TEMPE – Chelsea Clinton on Wednesday spoke at a rally Arizona State University’s Tempe campus where she talked about college tuition and Democratic presidential nominee Hillary Clinton’s college affordability plan.
“She was our family’s breadwinner,” Chelsea Clinton said. “I remember the day my mom wrote her last check to pay off her student loans. That was such a major moment in our family’s life.”
Chelsea Clinton, 36, is the second in a string of Democratic public figures to visit the potentially purple state this week. U.S. Sen. Bernie Sanders visited Northern Arizona University on Tuesday, and first lady Michelle Obama is expected to speak Thursday.
Arizona is a battleground state for the first time in 20 years since Bill Clinton ran for reelection. In a Cronkite News/Arizona Republic/Morrison poll, voters statewide favored Hillary Clinton over Republican nominee Donald Trump by 5 percentage points.
Chelsea Clinton has been a public advocate for her mother, introducing her run in both the 2008 and 2016 campaigns. The only daughter of the Clintons lives a relatively private life outside of the presidential campaign.
The Memorial Union ballroom, which can hold 1,000, was capped at 700 attendees. The crowd whooped and hollered in support throughout the event.
Mary Ann Polve, 67, traveled from Mesa to watch Chelsea Clinton speak. Polve, who said she wasn’t allowed to vote in college, cast a ballot for the first time in 1972 after the 26th Amendment was passed. She said it’s surreal to be on a college campus with young voters.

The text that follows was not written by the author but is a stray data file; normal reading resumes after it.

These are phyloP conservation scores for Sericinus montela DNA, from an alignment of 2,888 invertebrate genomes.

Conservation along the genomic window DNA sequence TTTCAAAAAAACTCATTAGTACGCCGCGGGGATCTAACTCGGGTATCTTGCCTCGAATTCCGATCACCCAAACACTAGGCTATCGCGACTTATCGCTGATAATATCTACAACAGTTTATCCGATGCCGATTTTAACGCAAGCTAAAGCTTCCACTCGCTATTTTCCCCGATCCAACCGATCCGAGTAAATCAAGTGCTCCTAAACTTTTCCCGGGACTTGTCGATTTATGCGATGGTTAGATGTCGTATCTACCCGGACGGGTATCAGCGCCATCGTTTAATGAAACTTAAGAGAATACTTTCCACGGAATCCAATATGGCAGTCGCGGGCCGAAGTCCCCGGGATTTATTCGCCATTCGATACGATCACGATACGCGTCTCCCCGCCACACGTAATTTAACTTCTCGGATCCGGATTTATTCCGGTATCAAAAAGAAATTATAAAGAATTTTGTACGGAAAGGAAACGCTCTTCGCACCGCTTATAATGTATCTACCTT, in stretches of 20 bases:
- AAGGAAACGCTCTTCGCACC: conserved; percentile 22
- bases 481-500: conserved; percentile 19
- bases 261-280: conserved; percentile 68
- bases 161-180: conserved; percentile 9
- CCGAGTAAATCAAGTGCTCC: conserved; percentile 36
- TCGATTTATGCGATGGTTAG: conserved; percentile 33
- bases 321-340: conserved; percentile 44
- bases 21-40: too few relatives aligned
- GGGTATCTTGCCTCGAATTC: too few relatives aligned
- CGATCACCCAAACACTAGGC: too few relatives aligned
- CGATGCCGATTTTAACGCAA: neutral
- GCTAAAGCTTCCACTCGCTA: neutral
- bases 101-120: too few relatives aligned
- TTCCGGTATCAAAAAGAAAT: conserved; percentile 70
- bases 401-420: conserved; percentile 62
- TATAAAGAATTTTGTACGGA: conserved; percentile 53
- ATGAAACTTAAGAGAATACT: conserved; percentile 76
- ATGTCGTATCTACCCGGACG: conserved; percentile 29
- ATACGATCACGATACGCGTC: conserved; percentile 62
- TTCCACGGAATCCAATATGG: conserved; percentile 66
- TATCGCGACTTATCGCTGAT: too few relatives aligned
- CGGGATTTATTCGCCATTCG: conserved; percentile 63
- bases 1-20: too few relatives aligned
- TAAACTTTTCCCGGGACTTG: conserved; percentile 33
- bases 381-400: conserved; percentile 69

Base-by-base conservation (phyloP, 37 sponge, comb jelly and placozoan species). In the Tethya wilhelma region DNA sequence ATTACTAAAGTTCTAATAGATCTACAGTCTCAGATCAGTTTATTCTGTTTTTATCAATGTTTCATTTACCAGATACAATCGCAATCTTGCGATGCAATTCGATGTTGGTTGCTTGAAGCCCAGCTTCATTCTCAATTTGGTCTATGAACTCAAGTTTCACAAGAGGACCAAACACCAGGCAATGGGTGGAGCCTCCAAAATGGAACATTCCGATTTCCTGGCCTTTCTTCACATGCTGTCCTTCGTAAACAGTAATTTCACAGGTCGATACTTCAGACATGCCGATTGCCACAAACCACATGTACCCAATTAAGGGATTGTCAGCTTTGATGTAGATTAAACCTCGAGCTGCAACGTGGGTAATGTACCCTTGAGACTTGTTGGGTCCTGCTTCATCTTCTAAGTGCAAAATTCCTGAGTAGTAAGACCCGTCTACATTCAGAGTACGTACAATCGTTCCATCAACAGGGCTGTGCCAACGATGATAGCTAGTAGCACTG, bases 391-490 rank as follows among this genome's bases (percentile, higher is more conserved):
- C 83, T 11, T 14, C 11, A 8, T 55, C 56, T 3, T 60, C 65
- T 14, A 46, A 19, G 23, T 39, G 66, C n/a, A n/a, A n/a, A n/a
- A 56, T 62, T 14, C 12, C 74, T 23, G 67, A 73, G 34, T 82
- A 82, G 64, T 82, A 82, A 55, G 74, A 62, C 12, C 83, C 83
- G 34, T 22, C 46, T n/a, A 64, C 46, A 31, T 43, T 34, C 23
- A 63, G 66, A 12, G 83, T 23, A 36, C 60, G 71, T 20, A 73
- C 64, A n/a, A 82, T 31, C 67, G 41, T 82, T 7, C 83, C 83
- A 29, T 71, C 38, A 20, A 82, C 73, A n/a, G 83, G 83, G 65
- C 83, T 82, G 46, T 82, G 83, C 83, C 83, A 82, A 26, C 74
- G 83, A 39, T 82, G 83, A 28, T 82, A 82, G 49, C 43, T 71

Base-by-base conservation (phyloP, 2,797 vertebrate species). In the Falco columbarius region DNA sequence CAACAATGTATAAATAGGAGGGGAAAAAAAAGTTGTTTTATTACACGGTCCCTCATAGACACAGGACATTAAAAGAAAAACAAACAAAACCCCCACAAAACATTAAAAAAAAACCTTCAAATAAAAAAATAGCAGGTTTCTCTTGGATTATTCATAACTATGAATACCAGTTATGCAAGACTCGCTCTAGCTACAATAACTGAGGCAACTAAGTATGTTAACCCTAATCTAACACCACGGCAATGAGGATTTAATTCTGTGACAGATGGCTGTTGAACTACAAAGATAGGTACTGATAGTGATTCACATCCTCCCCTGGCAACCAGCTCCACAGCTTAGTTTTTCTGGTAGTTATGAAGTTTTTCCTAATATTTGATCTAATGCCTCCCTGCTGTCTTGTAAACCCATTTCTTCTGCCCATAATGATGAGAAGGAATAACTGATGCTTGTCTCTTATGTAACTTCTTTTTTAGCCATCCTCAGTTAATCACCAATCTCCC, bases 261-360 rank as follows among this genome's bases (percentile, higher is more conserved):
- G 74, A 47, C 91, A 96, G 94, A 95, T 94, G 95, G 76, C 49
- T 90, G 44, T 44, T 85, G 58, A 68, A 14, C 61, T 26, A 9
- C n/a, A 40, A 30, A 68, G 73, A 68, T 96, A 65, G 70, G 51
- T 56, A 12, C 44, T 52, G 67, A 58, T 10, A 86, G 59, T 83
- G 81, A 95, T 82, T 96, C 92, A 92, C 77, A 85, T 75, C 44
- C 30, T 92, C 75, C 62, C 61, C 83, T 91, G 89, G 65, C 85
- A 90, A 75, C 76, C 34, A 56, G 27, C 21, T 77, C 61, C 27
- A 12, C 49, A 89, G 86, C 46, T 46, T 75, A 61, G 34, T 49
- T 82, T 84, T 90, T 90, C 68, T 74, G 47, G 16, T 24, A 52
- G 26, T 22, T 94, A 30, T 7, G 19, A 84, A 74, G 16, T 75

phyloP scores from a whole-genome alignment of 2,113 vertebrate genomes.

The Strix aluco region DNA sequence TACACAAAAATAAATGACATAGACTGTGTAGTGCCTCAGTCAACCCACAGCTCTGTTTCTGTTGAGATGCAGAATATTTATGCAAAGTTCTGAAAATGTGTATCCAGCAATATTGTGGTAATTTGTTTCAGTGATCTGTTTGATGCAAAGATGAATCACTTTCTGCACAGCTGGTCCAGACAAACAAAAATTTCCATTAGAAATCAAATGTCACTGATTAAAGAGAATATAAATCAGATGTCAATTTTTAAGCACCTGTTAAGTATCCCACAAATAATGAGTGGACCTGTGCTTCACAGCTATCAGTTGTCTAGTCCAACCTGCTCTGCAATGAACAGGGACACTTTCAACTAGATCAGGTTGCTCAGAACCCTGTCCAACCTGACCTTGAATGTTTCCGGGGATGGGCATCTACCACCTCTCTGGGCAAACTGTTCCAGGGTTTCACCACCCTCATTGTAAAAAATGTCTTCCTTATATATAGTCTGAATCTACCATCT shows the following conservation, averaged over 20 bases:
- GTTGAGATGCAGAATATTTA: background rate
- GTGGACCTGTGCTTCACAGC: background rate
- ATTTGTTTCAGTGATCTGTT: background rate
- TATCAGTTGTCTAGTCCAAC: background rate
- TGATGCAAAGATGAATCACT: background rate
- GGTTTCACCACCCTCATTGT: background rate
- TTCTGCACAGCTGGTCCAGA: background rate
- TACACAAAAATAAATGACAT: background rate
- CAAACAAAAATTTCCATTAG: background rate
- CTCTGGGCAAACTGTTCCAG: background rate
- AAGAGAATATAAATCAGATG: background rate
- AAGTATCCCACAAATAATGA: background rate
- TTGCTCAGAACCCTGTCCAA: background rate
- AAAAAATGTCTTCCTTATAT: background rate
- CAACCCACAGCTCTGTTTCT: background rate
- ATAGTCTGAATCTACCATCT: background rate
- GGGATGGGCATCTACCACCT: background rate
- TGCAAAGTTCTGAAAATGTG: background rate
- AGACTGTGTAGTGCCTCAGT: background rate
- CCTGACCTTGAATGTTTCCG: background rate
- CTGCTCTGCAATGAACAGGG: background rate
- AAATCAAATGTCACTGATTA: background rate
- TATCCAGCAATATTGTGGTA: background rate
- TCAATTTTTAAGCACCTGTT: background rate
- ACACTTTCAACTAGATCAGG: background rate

“It’s exciting! You guys have an opportunity I didn’t have,” she said.
Although she is a registered Republican, Polve said she will split her ticket. She, her mother, her daughter and her granddaughter will vote together.
“We’re all supporting Hillary.”
The statewide poll was conducted from Oct. 10-15 and included more than 800 likely voters. Thirty-nine percent said they plan to vote for Clinton, while 33.9 said they plan to vote for Trump. Undecided voters made up 20.7 percent of likely voters — down just 2.2 percentage points from the Arizona Republic/Morrison/Cronkite News Poll in August. This question has a margin of error of plus or minus 4.3 percentage points.
“The fact that Arizona is a battleground state comes at no surprise to people who are here,” said Austin Marshall, president of the ASU Young Democrats. “Arizona is ready to turn blue. Demographics are changing.”
Marshall spent four days organizing the event that brought Chelsea Clinton to ASU. He said her visit is part of an investment the Clinton campaign is making in Arizona to turn it blue.
In her speech, Chelsea Clinton discussed her mother’s College Compact Plan and how long it took her to pay off student debts.
The plan promises to make tuition more affordable for students and vows to give more debt relief to college graduates.
“Being too intimidated by the cost of education should not determine what your dreams are or your professional pathway,” she said. “I think that’s a pretty significant difference between my mom and her opponent.”
Chelsea Clinton did not talk much about Trump, but before her speech ended, she encouraged Arizonans to vote Democrat in the national and local elections to turn the traditionally Republican state blue.
“Arizona is never going to be taken for granted again,” Marshall said. “Arizona is always going to be a battleground where people have to actually come out and make some effort here. It’s not going to go easy for the GOP like it used to.”